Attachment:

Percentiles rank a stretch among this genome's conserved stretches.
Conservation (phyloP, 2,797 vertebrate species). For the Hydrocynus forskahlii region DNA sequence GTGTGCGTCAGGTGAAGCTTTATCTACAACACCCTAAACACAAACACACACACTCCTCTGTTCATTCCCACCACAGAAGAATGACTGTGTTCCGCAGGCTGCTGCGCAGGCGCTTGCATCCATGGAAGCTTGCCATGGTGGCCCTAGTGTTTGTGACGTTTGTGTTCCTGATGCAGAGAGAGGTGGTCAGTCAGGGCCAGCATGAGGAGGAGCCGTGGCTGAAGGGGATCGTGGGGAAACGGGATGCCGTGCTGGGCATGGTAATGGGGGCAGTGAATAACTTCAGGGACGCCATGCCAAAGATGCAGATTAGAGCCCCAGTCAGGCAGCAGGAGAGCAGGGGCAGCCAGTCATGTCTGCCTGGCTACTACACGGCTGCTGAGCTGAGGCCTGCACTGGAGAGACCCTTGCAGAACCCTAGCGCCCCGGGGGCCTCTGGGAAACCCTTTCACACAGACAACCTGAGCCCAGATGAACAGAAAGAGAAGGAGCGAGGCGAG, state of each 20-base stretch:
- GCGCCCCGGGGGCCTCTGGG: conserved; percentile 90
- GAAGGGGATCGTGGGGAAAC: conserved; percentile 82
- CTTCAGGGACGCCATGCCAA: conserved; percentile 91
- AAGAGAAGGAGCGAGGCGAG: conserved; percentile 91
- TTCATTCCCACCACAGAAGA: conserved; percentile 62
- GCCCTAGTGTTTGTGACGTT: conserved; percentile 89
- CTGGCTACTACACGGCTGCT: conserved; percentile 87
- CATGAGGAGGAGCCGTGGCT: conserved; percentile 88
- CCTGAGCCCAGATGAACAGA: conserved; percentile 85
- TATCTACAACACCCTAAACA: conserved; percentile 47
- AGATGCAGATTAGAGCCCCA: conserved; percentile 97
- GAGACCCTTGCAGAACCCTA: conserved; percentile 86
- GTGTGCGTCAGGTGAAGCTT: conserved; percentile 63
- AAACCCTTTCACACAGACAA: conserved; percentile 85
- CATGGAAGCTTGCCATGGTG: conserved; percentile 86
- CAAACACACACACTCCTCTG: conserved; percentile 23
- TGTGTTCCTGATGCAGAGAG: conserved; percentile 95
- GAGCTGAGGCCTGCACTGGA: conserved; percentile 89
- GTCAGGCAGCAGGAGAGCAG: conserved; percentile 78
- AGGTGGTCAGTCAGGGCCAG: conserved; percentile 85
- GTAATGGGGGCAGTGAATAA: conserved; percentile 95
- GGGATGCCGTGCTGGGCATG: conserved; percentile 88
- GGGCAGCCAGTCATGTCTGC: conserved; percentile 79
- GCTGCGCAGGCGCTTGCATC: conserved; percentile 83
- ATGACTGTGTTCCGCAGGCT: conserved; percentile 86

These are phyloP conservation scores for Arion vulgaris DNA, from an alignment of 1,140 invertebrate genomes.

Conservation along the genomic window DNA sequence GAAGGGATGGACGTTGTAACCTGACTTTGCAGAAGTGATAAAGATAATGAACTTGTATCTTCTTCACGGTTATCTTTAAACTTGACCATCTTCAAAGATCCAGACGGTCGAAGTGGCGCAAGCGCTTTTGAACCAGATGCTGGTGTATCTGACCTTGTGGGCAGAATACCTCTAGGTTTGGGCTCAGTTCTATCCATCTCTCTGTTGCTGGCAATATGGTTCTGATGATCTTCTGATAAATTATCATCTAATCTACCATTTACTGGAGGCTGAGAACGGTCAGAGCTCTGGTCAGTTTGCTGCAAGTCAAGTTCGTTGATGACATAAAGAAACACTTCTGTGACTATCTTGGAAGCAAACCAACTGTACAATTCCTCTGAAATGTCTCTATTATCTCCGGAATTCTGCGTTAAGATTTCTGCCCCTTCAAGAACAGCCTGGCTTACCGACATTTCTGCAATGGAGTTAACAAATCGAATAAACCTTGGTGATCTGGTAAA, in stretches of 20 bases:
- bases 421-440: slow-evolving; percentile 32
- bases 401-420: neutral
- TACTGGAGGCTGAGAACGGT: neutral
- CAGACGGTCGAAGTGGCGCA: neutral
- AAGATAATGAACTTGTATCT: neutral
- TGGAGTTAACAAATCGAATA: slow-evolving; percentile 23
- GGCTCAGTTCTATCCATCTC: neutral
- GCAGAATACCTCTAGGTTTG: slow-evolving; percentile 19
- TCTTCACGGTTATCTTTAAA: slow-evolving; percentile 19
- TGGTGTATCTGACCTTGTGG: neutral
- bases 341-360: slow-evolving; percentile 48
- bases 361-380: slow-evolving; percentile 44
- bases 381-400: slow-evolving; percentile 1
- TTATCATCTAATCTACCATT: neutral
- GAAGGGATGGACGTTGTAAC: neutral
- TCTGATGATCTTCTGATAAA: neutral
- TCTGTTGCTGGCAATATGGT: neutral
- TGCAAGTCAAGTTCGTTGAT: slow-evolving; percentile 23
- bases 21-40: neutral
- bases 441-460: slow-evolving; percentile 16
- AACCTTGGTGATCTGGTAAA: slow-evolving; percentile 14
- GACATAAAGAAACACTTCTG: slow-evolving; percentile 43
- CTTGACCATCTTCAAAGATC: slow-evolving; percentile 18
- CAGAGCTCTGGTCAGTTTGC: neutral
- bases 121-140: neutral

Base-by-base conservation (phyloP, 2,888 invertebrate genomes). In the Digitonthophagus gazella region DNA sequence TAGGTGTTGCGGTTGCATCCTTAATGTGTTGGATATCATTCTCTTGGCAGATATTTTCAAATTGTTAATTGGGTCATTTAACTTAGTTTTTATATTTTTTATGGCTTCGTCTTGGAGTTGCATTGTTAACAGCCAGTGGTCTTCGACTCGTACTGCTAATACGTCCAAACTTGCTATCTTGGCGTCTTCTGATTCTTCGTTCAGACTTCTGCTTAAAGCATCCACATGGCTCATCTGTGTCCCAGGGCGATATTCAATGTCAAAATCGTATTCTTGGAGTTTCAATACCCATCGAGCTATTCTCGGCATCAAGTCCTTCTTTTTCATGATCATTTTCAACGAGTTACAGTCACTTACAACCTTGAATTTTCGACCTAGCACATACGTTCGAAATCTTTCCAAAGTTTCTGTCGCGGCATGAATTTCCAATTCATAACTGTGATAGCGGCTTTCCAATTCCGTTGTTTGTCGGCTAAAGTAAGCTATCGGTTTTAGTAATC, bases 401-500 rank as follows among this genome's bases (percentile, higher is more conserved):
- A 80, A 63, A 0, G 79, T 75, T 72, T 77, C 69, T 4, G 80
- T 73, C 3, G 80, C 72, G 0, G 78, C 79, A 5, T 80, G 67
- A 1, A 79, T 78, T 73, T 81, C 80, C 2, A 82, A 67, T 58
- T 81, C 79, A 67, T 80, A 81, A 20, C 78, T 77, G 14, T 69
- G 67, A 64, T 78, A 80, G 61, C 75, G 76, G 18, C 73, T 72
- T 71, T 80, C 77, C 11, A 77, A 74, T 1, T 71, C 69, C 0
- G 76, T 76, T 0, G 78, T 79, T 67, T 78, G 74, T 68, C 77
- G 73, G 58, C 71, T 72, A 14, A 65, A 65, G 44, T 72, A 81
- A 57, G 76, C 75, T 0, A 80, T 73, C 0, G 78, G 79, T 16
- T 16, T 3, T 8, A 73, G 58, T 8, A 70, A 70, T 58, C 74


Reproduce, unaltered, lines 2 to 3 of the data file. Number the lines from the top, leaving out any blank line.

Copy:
Conservation (phyloP, 2,797 vertebrate species). For the Hydrocynus forskahlii region DNA sequence GTGTGCGTCAGGTGAAGCTTTATCTACAACACCCTAAACACAAACACACACACTCCTCTGTTCATTCCCACCACAGAAGAATGACTGTGTTCCGCAGGCTGCTGCGCAGGCGCTTGCATCCATGGAAGCTTGCCATGGTGGCCCTAGTGTTTGTGACGTTTGTGTTCCTGATGCAGAGAGAGGTGGTCAGTCAGGGCCAGCATGAGGAGGAGCCGTGGCTGAAGGGGATCGTGGGGAAACGGGATGCCGTGCTGGGCATGGTAATGGGGGCAGTGAATAACTTCAGGGACGCCATGCCAAAGATGCAGATTAGAGCCCCAGTCAGGCAGCAGGAGAGCAGGGGCAGCCAGTCATGTCTGCCTGGCTACTACACGGCTGCTGAGCTGAGGCCTGCACTGGAGAGACCCTTGCAGAACCCTAGCGCCCCGGGGGCCTCTGGGAAACCCTTTCACACAGACAACCTGAGCCCAGATGAACAGAAAGAGAAGGAGCGAGGCGAG, state of each 20-base stretch:
- GCGCCCCGGGGGCCTCTGGG: conserved; percentile 90